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Cognitive behavioral therapy

She brought herself away from the disagreeably clinging thought by her usual method—imagining the sweet sharp sensation of being burned alive—and turned expectantly to her father.

From Shirley Jackson’s Hangsaman

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Seasons change

As a kid, fall had been his favorite season—he loved returning to school—but as an adult he found it disheartening. It was getting dark earlier now, and the air was crisp; everything was beautiful in that sad kind of way that he absolutely fucking hated.

From Joanna Hershon’s A Dual Inheritance

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Thank you, Thomas Edison

Having inherited his father’s inability to be idle, [John Polidori] would rise before dawn and pace his room until the weak city sun provided enough light for him to read by.

From Andrew McConnell Stott’s The Poet and the Vampyure

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Finicky faithfulness

[J. M.] Barrie often told me of how Hardy now idealised his first wife, who from all accounts had kept him very unhappy. Barrie’s veneration or his friend did not prevent him from being amused by his foibles, and he often smiled over Hardy’s preoccupation with his plans for his own burial—plans which were perpetually being changed. “One day,” said Barrie, “Hardy took me to see the place where he wants most to be buried, and the next day he took me to see the place where he would like next best to be buried. Usually he says he is to be buried exactly in between his two wives; but sometimes he is to be so many inches nearer to the first, sometimes, so many inches nearer to the second.” I thought Barrie must be exaggerating, but the present Mrs Hardy, a little wearily if unresentfully, told me that her husnabd had one day made her walk six miles to show her the bench on which he used to sit while he was courting her predecessor. I wondered, but did not like to ask, whether he kept her up to date with his changing arrangements for her burial.

From Lady Cynthia Asquith’s “Thomas Hardy at Max Gate,” published in The LIstener, 55, June 7, 1956

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Limits

There was a limit, he had always found, to the number of times you could chase the same worries round your head. If you let them run, they wore themselves out, and then you could make your choices in the quiet.

—From Nick Harkaway’s Tigerman

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Madness

The kid had been from some real shithole, signed up half-drunk and was now seeing real bullets and bombs and wishing he hadn’t. So he pretended to be mad.

It was simple enough. He went on patrol in a Mickey Mouse hat he’d got from somewhere, and he carried his gun like a swagger stick. He’d never seen M*A*S*H, so he didn’t realise he was travelling a well-worn path. And after each patrol he’d push it a bit further until they had to take notice. They’d put him in a secure hospital cell indefinitely, and he’d carried on the game for weeks and months and faked a suicide attempt and bitten an orderly and finally he’d broken down and explained that he was faking it, he just wanted so very much to go home. And the doctors told him: “It’s okay. You’re going home, and no one’s going to punish you.” But he deserved to be punished, he said. He’d faked it. “Yeah,” the doctors said. “We always knew you thought you were faking it. But that’s the thing: you never were. It was real, and now you’re better.” Which was about the most disturbing fucking idea the Sergeant had ever heard, until he came here, and it was just life, and then he had the really disturbing idea that everyone in the world was carrying on this way all the time.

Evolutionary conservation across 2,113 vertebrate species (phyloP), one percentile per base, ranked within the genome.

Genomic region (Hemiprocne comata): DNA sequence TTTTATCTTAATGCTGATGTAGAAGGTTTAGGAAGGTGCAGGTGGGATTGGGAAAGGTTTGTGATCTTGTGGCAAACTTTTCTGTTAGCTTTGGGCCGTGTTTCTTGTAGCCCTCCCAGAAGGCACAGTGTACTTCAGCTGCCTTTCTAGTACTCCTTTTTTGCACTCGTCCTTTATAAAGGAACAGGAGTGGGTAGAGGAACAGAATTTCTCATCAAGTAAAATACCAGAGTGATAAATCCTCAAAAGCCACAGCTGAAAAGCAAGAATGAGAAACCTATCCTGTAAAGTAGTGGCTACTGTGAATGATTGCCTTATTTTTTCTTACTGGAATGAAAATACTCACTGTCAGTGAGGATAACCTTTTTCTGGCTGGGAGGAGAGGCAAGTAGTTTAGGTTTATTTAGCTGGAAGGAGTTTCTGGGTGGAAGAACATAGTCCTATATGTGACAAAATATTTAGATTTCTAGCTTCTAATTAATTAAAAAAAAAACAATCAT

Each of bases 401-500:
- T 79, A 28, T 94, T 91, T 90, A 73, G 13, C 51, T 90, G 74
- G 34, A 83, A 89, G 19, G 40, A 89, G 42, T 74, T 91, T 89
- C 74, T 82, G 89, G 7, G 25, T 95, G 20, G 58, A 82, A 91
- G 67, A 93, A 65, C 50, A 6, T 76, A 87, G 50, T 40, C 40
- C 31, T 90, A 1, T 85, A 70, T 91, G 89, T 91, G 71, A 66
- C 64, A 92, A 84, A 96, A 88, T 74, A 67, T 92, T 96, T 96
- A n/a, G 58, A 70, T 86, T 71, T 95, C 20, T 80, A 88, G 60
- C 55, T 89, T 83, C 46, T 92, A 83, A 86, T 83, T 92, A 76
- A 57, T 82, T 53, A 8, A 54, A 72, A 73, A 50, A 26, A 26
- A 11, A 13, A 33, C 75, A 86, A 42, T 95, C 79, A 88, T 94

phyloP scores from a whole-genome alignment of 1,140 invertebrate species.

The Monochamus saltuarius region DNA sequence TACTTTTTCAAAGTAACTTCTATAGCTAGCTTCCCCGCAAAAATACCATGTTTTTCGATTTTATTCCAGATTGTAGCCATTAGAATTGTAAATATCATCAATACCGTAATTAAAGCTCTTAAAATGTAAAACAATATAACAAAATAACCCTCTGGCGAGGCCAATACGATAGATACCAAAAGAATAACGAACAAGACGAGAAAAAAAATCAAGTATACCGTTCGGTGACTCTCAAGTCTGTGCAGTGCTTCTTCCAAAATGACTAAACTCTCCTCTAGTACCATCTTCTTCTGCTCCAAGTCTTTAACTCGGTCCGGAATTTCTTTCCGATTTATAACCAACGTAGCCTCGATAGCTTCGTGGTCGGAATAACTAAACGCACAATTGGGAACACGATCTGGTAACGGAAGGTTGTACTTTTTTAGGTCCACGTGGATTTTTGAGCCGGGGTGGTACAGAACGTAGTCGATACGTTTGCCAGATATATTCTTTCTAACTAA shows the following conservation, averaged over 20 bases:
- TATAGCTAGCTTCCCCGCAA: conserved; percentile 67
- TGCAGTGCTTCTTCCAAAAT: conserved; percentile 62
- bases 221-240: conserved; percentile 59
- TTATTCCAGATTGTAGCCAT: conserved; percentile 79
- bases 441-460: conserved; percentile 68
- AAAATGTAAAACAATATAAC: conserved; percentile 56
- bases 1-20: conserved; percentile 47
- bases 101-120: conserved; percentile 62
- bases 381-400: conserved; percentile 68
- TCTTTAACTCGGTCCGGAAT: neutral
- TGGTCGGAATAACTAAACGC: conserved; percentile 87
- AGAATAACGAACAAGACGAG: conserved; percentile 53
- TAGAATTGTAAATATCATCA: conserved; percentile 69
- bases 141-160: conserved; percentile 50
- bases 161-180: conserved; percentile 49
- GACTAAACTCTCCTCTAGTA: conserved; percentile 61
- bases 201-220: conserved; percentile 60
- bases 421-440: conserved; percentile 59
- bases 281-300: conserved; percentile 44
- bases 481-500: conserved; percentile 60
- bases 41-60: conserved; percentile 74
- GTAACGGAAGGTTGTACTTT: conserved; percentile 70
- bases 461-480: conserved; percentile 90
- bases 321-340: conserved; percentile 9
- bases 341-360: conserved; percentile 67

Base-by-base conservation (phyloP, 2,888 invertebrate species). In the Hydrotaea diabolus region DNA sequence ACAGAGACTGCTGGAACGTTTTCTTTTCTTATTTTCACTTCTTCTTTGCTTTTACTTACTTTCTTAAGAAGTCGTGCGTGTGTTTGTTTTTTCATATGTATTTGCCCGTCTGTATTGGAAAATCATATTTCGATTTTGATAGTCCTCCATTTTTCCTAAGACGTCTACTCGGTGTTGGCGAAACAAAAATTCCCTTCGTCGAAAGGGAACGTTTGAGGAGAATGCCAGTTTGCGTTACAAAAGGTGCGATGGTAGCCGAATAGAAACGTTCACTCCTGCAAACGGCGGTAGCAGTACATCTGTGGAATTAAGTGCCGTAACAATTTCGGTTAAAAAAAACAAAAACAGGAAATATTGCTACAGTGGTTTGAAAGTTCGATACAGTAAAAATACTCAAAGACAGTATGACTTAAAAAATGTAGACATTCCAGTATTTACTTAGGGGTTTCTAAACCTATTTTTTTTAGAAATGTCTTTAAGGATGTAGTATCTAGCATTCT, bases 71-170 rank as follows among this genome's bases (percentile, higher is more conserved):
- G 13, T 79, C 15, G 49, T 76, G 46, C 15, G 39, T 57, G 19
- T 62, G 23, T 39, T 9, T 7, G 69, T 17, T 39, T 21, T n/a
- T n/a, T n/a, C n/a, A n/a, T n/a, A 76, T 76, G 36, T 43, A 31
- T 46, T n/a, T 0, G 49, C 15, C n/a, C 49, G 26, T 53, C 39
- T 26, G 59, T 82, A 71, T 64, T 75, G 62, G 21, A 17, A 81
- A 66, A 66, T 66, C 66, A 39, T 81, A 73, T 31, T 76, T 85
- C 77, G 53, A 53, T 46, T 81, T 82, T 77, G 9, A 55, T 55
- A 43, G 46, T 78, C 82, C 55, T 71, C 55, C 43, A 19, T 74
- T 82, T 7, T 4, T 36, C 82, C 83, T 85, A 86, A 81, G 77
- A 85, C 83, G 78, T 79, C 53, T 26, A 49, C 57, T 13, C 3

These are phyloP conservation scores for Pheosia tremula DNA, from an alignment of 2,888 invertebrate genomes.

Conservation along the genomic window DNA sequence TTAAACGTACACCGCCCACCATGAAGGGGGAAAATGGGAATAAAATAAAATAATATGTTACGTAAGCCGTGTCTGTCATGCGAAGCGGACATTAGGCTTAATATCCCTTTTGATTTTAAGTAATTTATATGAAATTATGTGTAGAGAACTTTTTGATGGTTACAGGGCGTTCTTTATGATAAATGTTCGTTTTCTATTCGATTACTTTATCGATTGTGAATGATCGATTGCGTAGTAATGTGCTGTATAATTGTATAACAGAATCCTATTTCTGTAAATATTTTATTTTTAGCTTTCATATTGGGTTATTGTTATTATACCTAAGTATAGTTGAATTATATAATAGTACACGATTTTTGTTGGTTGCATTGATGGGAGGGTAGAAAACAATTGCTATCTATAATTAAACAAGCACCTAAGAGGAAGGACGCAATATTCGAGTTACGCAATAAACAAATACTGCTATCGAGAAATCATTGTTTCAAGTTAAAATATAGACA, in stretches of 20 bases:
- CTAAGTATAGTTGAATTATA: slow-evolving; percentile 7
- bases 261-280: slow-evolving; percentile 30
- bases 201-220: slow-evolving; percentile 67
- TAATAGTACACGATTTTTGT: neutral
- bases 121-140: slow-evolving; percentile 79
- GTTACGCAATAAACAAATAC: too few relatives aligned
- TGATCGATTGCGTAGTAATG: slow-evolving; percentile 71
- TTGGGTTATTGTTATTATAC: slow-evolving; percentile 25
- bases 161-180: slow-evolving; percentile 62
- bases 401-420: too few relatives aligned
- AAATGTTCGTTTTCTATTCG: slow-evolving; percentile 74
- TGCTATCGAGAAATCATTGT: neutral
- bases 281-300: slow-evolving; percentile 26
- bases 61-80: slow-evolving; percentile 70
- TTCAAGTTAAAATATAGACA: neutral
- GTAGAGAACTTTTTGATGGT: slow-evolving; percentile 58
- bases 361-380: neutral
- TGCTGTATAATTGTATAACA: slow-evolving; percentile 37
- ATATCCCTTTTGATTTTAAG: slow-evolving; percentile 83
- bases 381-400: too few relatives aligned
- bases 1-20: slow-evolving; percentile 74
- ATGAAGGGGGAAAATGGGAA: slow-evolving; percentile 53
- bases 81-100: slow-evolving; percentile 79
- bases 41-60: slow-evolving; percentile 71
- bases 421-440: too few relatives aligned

—From NIck Harkaway’s Tigerman

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Passing judgment

"How about the comments I have heard you make about book burners?"

"They are not relevant to this." He yanked out more pages. "I am a man, not a government or a committee of censors. Having paid forty-seven dollars and fifty cents for this book, and having examined it and found it subversive and intolerably offensive, I am destroying it."

—From Rex Stout’s Gambit. The book in question? Webster’s New International Dictionary.

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Apprehensions

"You will remember," went on Marlow, "how I feared that Mr. Powell’s want of experience would stand in his way of appreciating the unusual."

—From Joseph Conrad’s Chance

That passage can offer particular entertainment to an Anthony Powell fan: Powell took the title of his four-volume memoir, To Keep the Ball Rolling, from one of Marlow’s speeches earlier in that novel—it’s fun to find Marlow worrying about what was actually one of Anthony Powell’s great strengths!

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Books and consequences

She wondered if later on she would wish she hadn’t looked. That was one thing about books: once you read them, they couldn’t be unread.

From Lev Grossman’s The Magician’s Land

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"Whenever things sound easy, it turns out there’s one part you didn’t hear."

Donald E. Westlake (via patrickemclean)

{Though McLean doesn’t give the source for this one, it’s the best Dortmunder book, Drowned Hopes. One of my favorite lines in all of Westlake.}